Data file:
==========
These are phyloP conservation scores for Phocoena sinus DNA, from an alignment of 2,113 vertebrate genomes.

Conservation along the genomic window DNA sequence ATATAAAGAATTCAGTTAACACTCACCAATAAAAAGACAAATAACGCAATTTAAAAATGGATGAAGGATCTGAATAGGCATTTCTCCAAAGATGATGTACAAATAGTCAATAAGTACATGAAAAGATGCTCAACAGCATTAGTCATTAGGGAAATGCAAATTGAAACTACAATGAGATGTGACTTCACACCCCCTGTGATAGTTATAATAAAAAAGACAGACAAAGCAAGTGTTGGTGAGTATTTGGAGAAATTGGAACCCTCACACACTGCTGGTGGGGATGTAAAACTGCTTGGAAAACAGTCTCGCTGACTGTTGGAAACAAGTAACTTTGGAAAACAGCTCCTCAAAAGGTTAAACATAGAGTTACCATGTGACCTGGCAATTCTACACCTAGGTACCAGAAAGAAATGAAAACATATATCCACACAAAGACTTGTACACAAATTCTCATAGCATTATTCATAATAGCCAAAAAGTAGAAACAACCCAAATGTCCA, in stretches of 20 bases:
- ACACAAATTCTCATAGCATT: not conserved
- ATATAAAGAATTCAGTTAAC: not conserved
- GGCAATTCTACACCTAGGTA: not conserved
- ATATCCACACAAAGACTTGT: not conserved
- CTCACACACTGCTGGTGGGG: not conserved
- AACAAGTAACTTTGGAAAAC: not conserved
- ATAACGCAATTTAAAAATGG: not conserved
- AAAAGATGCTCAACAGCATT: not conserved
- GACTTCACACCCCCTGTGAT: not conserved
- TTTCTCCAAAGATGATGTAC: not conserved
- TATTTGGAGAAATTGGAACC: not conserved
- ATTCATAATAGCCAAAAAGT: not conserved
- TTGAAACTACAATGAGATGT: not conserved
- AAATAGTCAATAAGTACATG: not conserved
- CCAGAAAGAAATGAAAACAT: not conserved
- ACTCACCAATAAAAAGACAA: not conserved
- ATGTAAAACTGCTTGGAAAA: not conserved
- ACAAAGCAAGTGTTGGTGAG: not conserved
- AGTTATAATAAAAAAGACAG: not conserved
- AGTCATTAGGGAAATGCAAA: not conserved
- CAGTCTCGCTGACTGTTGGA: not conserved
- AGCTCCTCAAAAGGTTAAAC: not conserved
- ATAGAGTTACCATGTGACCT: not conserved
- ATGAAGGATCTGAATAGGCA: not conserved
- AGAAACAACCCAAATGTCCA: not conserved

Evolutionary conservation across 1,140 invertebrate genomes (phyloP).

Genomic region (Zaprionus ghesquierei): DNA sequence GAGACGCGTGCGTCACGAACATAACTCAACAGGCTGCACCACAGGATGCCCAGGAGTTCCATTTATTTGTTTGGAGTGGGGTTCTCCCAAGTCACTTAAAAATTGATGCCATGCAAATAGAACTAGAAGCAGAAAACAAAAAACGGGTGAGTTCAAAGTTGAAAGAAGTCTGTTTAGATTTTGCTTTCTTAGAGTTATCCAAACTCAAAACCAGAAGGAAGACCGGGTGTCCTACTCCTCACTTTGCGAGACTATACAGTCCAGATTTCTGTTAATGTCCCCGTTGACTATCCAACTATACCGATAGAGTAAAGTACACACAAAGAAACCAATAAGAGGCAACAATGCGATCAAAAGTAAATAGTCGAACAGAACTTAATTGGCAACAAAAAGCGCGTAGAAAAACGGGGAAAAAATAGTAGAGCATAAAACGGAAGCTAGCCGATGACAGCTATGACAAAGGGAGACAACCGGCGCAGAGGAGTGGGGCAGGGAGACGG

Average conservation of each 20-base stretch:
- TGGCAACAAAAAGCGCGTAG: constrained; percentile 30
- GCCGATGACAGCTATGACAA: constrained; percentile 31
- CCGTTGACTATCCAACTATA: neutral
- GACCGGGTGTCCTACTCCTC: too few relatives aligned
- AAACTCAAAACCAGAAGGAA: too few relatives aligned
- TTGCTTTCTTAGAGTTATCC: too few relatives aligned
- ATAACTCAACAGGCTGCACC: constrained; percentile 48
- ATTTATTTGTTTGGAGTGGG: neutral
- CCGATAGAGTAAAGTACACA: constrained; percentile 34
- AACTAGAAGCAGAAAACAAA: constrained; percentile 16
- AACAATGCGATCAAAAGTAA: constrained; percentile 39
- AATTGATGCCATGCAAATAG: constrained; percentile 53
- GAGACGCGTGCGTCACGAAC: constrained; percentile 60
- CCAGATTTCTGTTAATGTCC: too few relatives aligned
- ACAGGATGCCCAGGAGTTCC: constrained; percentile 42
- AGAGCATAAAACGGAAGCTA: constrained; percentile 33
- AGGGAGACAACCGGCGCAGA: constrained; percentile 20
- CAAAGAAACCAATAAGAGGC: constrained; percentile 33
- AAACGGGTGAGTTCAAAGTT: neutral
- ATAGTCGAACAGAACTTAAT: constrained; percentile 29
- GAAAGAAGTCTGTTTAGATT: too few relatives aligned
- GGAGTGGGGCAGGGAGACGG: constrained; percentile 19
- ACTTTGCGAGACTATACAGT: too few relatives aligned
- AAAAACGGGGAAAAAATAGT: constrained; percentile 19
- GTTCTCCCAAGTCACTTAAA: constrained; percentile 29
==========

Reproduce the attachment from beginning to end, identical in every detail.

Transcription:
These are phyloP conservation scores for Phocoena sinus DNA, from an alignment of 2,113 vertebrate genomes.

Conservation along the genomic window DNA sequence ATATAAAGAATTCAGTTAACACTCACCAATAAAAAGACAAATAACGCAATTTAAAAATGGATGAAGGATCTGAATAGGCATTTCTCCAAAGATGATGTACAAATAGTCAATAAGTACATGAAAAGATGCTCAACAGCATTAGTCATTAGGGAAATGCAAATTGAAACTACAATGAGATGTGACTTCACACCCCCTGTGATAGTTATAATAAAAAAGACAGACAAAGCAAGTGTTGGTGAGTATTTGGAGAAATTGGAACCCTCACACACTGCTGGTGGGGATGTAAAACTGCTTGGAAAACAGTCTCGCTGACTGTTGGAAACAAGTAACTTTGGAAAACAGCTCCTCAAAAGGTTAAACATAGAGTTACCATGTGACCTGGCAATTCTACACCTAGGTACCAGAAAGAAATGAAAACATATATCCACACAAAGACTTGTACACAAATTCTCATAGCATTATTCATAATAGCCAAAAAGTAGAAACAACCCAAATGTCCA, in stretches of 20 bases:
- ACACAAATTCTCATAGCATT: not conserved
- ATATAAAGAATTCAGTTAAC: not conserved
- GGCAATTCTACACCTAGGTA: not conserved
- ATATCCACACAAAGACTTGT: not conserved
- CTCACACACTGCTGGTGGGG: not conserved
- AACAAGTAACTTTGGAAAAC: not conserved
- ATAACGCAATTTAAAAATGG: not conserved
- AAAAGATGCTCAACAGCATT: not conserved
- GACTTCACACCCCCTGTGAT: not conserved
- TTTCTCCAAAGATGATGTAC: not conserved
- TATTTGGAGAAATTGGAACC: not conserved
- ATTCATAATAGCCAAAAAGT: not conserved
- TTGAAACTACAATGAGATGT: not conserved
- AAATAGTCAATAAGTACATG: not conserved
- CCAGAAAGAAATGAAAACAT: not conserved
- ACTCACCAATAAAAAGACAA: not conserved
- ATGTAAAACTGCTTGGAAAA: not conserved
- ACAAAGCAAGTGTTGGTGAG: not conserved
- AGTTATAATAAAAAAGACAG: not conserved
- AGTCATTAGGGAAATGCAAA: not conserved
- CAGTCTCGCTGACTGTTGGA: not conserved
- AGCTCCTCAAAAGGTTAAAC: not conserved
- ATAGAGTTACCATGTGACCT: not conserved
- ATGAAGGATCTGAATAGGCA: not conserved
- AGAAACAACCCAAATGTCCA: not conserved

Evolutionary conservation across 1,140 invertebrate genomes (phyloP).

Genomic region (Zaprionus ghesquierei): DNA sequence GAGACGCGTGCGTCACGAACATAACTCAACAGGCTGCACCACAGGATGCCCAGGAGTTCCATTTATTTGTTTGGAGTGGGGTTCTCCCAAGTCACTTAAAAATTGATGCCATGCAAATAGAACTAGAAGCAGAAAACAAAAAACGGGTGAGTTCAAAGTTGAAAGAAGTCTGTTTAGATTTTGCTTTCTTAGAGTTATCCAAACTCAAAACCAGAAGGAAGACCGGGTGTCCTACTCCTCACTTTGCGAGACTATACAGTCCAGATTTCTGTTAATGTCCCCGTTGACTATCCAACTATACCGATAGAGTAAAGTACACACAAAGAAACCAATAAGAGGCAACAATGCGATCAAAAGTAAATAGTCGAACAGAACTTAATTGGCAACAAAAAGCGCGTAGAAAAACGGGGAAAAAATAGTAGAGCATAAAACGGAAGCTAGCCGATGACAGCTATGACAAAGGGAGACAACCGGCGCAGAGGAGTGGGGCAGGGAGACGG

Average conservation of each 20-base stretch:
- TGGCAACAAAAAGCGCGTAG: constrained; percentile 30
- GCCGATGACAGCTATGACAA: constrained; percentile 31
- CCGTTGACTATCCAACTATA: neutral
- GACCGGGTGTCCTACTCCTC: too few relatives aligned
- AAACTCAAAACCAGAAGGAA: too few relatives aligned
- TTGCTTTCTTAGAGTTATCC: too few relatives aligned
- ATAACTCAACAGGCTGCACC: constrained; percentile 48
- ATTTATTTGTTTGGAGTGGG: neutral
- CCGATAGAGTAAAGTACACA: constrained; percentile 34
- AACTAGAAGCAGAAAACAAA: constrained; percentile 16
- AACAATGCGATCAAAAGTAA: constrained; percentile 39
- AATTGATGCCATGCAAATAG: constrained; percentile 53
- GAGACGCGTGCGTCACGAAC: constrained; percentile 60
- CCAGATTTCTGTTAATGTCC: too few relatives aligned
- ACAGGATGCCCAGGAGTTCC: constrained; percentile 42
- AGAGCATAAAACGGAAGCTA: constrained; percentile 33
- AGGGAGACAACCGGCGCAGA: constrained; percentile 20
- CAAAGAAACCAATAAGAGGC: constrained; percentile 33
- AAACGGGTGAGTTCAAAGTT: neutral
- ATAGTCGAACAGAACTTAAT: constrained; percentile 29
- GAAAGAAGTCTGTTTAGATT: too few relatives aligned
- GGAGTGGGGCAGGGAGACGG: constrained; percentile 19
- ACTTTGCGAGACTATACAGT: too few relatives aligned
- AAAAACGGGGAAAAAATAGT: constrained; percentile 19
- GTTCTCCCAAGTCACTTAAA: constrained; percentile 29